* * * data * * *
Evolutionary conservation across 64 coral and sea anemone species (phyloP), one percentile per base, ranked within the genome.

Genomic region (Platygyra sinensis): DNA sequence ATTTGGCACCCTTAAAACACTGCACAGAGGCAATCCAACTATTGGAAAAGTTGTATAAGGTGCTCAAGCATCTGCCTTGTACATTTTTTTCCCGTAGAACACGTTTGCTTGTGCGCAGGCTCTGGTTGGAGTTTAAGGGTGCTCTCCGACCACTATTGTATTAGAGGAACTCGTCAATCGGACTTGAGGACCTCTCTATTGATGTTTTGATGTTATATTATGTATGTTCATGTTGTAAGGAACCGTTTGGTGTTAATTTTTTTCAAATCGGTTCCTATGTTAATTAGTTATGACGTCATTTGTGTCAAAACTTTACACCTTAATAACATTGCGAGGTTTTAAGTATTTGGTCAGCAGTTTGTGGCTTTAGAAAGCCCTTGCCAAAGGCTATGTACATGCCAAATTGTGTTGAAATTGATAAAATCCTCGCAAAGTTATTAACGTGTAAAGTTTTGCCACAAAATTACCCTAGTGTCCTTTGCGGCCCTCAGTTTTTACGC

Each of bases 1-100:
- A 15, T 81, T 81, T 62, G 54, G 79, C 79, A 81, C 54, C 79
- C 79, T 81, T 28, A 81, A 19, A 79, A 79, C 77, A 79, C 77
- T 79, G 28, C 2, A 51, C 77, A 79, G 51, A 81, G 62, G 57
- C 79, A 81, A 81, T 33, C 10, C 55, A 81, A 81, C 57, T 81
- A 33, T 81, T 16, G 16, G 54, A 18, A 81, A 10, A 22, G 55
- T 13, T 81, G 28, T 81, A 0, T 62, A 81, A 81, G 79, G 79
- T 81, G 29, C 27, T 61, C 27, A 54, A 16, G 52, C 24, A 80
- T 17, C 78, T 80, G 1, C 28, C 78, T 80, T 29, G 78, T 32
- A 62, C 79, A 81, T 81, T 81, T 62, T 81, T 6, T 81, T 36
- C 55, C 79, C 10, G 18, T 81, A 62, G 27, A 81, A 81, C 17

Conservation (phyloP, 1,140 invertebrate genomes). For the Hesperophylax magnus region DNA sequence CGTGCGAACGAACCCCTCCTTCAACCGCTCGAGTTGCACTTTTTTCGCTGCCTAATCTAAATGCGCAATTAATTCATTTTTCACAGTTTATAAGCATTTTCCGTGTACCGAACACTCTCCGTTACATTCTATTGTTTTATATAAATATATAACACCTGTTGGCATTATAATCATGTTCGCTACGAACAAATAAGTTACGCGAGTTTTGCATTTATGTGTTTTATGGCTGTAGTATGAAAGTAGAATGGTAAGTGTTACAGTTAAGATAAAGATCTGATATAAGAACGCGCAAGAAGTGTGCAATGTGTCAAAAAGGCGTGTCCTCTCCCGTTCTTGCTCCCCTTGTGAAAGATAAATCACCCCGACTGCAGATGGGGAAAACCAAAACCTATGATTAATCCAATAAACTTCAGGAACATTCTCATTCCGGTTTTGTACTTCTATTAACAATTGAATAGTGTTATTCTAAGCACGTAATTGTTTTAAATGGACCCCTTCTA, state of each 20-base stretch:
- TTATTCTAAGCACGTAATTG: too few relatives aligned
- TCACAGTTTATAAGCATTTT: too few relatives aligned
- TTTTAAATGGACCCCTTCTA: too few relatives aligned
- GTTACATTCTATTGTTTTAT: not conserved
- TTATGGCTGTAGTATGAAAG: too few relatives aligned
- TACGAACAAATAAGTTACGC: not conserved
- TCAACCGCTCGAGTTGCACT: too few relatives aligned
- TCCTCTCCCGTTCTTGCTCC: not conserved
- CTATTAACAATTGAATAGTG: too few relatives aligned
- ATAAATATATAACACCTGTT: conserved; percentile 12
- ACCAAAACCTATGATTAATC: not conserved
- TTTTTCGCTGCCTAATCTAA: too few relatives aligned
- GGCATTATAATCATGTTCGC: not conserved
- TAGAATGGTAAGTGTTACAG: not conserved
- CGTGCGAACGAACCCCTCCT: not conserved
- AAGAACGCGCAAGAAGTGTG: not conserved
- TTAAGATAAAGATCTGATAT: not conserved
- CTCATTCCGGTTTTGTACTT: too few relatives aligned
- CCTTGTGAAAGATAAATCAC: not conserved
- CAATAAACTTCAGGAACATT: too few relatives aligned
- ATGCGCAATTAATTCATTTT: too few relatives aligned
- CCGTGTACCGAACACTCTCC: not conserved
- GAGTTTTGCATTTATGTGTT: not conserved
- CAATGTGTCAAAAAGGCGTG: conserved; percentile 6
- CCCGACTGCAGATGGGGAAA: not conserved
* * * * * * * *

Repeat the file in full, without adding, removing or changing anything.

Evolutionary conservation across 64 coral and sea anemone species (phyloP), one percentile per base, ranked within the genome.

Genomic region (Platygyra sinensis): DNA sequence ATTTGGCACCCTTAAAACACTGCACAGAGGCAATCCAACTATTGGAAAAGTTGTATAAGGTGCTCAAGCATCTGCCTTGTACATTTTTTTCCCGTAGAACACGTTTGCTTGTGCGCAGGCTCTGGTTGGAGTTTAAGGGTGCTCTCCGACCACTATTGTATTAGAGGAACTCGTCAATCGGACTTGAGGACCTCTCTATTGATGTTTTGATGTTATATTATGTATGTTCATGTTGTAAGGAACCGTTTGGTGTTAATTTTTTTCAAATCGGTTCCTATGTTAATTAGTTATGACGTCATTTGTGTCAAAACTTTACACCTTAATAACATTGCGAGGTTTTAAGTATTTGGTCAGCAGTTTGTGGCTTTAGAAAGCCCTTGCCAAAGGCTATGTACATGCCAAATTGTGTTGAAATTGATAAAATCCTCGCAAAGTTATTAACGTGTAAAGTTTTGCCACAAAATTACCCTAGTGTCCTTTGCGGCCCTCAGTTTTTACGC

Each of bases 1-100:
- A 15, T 81, T 81, T 62, G 54, G 79, C 79, A 81, C 54, C 79
- C 79, T 81, T 28, A 81, A 19, A 79, A 79, C 77, A 79, C 77
- T 79, G 28, C 2, A 51, C 77, A 79, G 51, A 81, G 62, G 57
- C 79, A 81, A 81, T 33, C 10, C 55, A 81, A 81, C 57, T 81
- A 33, T 81, T 16, G 16, G 54, A 18, A 81, A 10, A 22, G 55
- T 13, T 81, G 28, T 81, A 0, T 62, A 81, A 81, G 79, G 79
- T 81, G 29, C 27, T 61, C 27, A 54, A 16, G 52, C 24, A 80
- T 17, C 78, T 80, G 1, C 28, C 78, T 80, T 29, G 78, T 32
- A 62, C 79, A 81, T 81, T 81, T 62, T 81, T 6, T 81, T 36
- C 55, C 79, C 10, G 18, T 81, A 62, G 27, A 81, A 81, C 17

Conservation (phyloP, 1,140 invertebrate genomes). For the Hesperophylax magnus region DNA sequence CGTGCGAACGAACCCCTCCTTCAACCGCTCGAGTTGCACTTTTTTCGCTGCCTAATCTAAATGCGCAATTAATTCATTTTTCACAGTTTATAAGCATTTTCCGTGTACCGAACACTCTCCGTTACATTCTATTGTTTTATATAAATATATAACACCTGTTGGCATTATAATCATGTTCGCTACGAACAAATAAGTTACGCGAGTTTTGCATTTATGTGTTTTATGGCTGTAGTATGAAAGTAGAATGGTAAGTGTTACAGTTAAGATAAAGATCTGATATAAGAACGCGCAAGAAGTGTGCAATGTGTCAAAAAGGCGTGTCCTCTCCCGTTCTTGCTCCCCTTGTGAAAGATAAATCACCCCGACTGCAGATGGGGAAAACCAAAACCTATGATTAATCCAATAAACTTCAGGAACATTCTCATTCCGGTTTTGTACTTCTATTAACAATTGAATAGTGTTATTCTAAGCACGTAATTGTTTTAAATGGACCCCTTCTA, state of each 20-base stretch:
- TTATTCTAAGCACGTAATTG: too few relatives aligned
- TCACAGTTTATAAGCATTTT: too few relatives aligned
- TTTTAAATGGACCCCTTCTA: too few relatives aligned
- GTTACATTCTATTGTTTTAT: not conserved
- TTATGGCTGTAGTATGAAAG: too few relatives aligned
- TACGAACAAATAAGTTACGC: not conserved
- TCAACCGCTCGAGTTGCACT: too few relatives aligned
- TCCTCTCCCGTTCTTGCTCC: not conserved
- CTATTAACAATTGAATAGTG: too few relatives aligned
- ATAAATATATAACACCTGTT: conserved; percentile 12
- ACCAAAACCTATGATTAATC: not conserved
- TTTTTCGCTGCCTAATCTAA: too few relatives aligned
- GGCATTATAATCATGTTCGC: not conserved
- TAGAATGGTAAGTGTTACAG: not conserved
- CGTGCGAACGAACCCCTCCT: not conserved
- AAGAACGCGCAAGAAGTGTG: not conserved
- TTAAGATAAAGATCTGATAT: not conserved
- CTCATTCCGGTTTTGTACTT: too few relatives aligned
- CCTTGTGAAAGATAAATCAC: not conserved
- CAATAAACTTCAGGAACATT: too few relatives aligned
- ATGCGCAATTAATTCATTTT: too few relatives aligned
- CCGTGTACCGAACACTCTCC: not conserved
- GAGTTTTGCATTTATGTGTT: not conserved
- CAATGTGTCAAAAAGGCGTG: conserved; percentile 6
- CCCGACTGCAGATGGGGAAA: not conserved